No, not really, but perhaps a British newspaper will pick up this meme and I'll be responsible for a butt-load of misinformation. You gotta get fame somehow! Anyway... Cohort effects in a genetically determined trait: eye colour among US whites:
The prevalence of blue eye colour among non-Hispanic whites in NHANES-III was 57.4% (95% CI: 50.1-64.7) for individuals born between 1899 and 1905 compared to 33.8%...for those born between 1936 and 1951. No association was found between survival and eye colour, nor was a cohort effect evident for primary ancestry. However, proportions reporting only one ancestry in census data declined with successive birth cohorts...A secular trend of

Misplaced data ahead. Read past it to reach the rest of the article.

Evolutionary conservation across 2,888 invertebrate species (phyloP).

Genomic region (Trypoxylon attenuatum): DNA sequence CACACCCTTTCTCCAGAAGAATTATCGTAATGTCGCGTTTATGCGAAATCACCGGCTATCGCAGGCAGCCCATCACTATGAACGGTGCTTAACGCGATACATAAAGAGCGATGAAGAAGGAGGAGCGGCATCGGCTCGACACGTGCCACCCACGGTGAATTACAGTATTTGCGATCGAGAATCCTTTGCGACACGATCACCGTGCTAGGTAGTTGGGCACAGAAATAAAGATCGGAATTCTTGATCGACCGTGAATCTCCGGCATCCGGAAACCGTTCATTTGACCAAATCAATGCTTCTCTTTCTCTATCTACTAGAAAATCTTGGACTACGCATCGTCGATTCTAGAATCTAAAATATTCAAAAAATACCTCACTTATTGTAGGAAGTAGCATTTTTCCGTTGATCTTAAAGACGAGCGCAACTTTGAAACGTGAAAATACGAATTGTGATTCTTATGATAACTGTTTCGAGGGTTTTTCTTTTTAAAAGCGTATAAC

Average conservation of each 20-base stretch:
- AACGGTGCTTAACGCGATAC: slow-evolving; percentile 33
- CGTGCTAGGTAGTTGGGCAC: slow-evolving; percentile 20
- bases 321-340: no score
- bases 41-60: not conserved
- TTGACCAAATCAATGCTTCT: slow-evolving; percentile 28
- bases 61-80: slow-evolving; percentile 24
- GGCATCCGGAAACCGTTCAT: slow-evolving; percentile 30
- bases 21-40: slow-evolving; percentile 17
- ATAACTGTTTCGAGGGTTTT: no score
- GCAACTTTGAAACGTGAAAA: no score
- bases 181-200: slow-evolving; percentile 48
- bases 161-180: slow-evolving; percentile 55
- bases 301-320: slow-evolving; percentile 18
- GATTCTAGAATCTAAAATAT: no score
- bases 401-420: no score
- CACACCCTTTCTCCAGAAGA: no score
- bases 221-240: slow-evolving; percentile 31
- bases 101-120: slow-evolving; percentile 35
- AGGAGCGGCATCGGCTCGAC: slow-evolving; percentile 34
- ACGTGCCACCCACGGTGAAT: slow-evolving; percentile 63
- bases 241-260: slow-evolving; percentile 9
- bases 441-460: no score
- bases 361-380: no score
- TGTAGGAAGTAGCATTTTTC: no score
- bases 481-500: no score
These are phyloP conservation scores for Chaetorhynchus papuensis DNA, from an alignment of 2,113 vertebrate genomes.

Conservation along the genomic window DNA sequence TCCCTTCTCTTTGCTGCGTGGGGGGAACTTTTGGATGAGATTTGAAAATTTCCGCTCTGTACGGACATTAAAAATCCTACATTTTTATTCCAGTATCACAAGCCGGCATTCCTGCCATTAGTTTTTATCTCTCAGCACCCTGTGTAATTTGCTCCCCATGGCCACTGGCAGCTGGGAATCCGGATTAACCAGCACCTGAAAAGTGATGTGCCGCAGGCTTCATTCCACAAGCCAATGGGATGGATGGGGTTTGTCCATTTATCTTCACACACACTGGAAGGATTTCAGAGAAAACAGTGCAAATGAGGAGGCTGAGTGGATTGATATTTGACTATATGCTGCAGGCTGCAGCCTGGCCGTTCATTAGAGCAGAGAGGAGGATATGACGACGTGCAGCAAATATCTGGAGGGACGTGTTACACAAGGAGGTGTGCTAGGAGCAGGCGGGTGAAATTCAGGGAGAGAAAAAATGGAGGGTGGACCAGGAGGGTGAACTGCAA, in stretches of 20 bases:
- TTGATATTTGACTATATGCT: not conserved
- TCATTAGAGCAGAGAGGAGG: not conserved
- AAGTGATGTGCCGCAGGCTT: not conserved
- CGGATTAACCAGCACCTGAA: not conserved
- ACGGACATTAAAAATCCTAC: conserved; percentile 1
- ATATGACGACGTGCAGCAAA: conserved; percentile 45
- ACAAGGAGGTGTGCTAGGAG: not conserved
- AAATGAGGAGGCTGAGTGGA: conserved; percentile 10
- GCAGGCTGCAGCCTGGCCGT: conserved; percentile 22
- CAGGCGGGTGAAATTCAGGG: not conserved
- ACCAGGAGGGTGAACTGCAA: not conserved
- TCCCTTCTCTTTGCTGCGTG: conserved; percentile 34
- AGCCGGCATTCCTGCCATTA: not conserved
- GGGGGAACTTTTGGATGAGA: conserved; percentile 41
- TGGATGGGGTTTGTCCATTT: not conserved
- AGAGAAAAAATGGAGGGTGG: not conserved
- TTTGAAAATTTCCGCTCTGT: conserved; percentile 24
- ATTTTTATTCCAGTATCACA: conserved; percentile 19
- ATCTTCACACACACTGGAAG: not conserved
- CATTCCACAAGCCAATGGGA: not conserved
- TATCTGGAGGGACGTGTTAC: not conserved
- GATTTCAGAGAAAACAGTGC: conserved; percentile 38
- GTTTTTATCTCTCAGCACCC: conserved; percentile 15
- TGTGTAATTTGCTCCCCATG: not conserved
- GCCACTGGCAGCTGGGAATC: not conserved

decreasing assortative mating by ancestry
is the likely explanation.
At time 1 you have blue eyes at .57, and time 2 you had it at .34. Assume random mating in time 2 in regards to eye color, so if blue eyes is recessive you have a around .6 (recessive expression needs two copies, ergo, .6X.6 ~ .34) of the alleles in the gene pool cold for "blue." Well, that's pretty much what the phenotypic frequency was at time 1, so that implies that all the blue eye genes were in the same individuals at this point (so they are expressed). In fact, time 2 is probably not totally panmictic, so I'm probably overestimating the frequency of blue eye alleles in the population. So something doesn't add up. This study suggests that 74% of the variation in eye color can be explained by one locus, OCA2.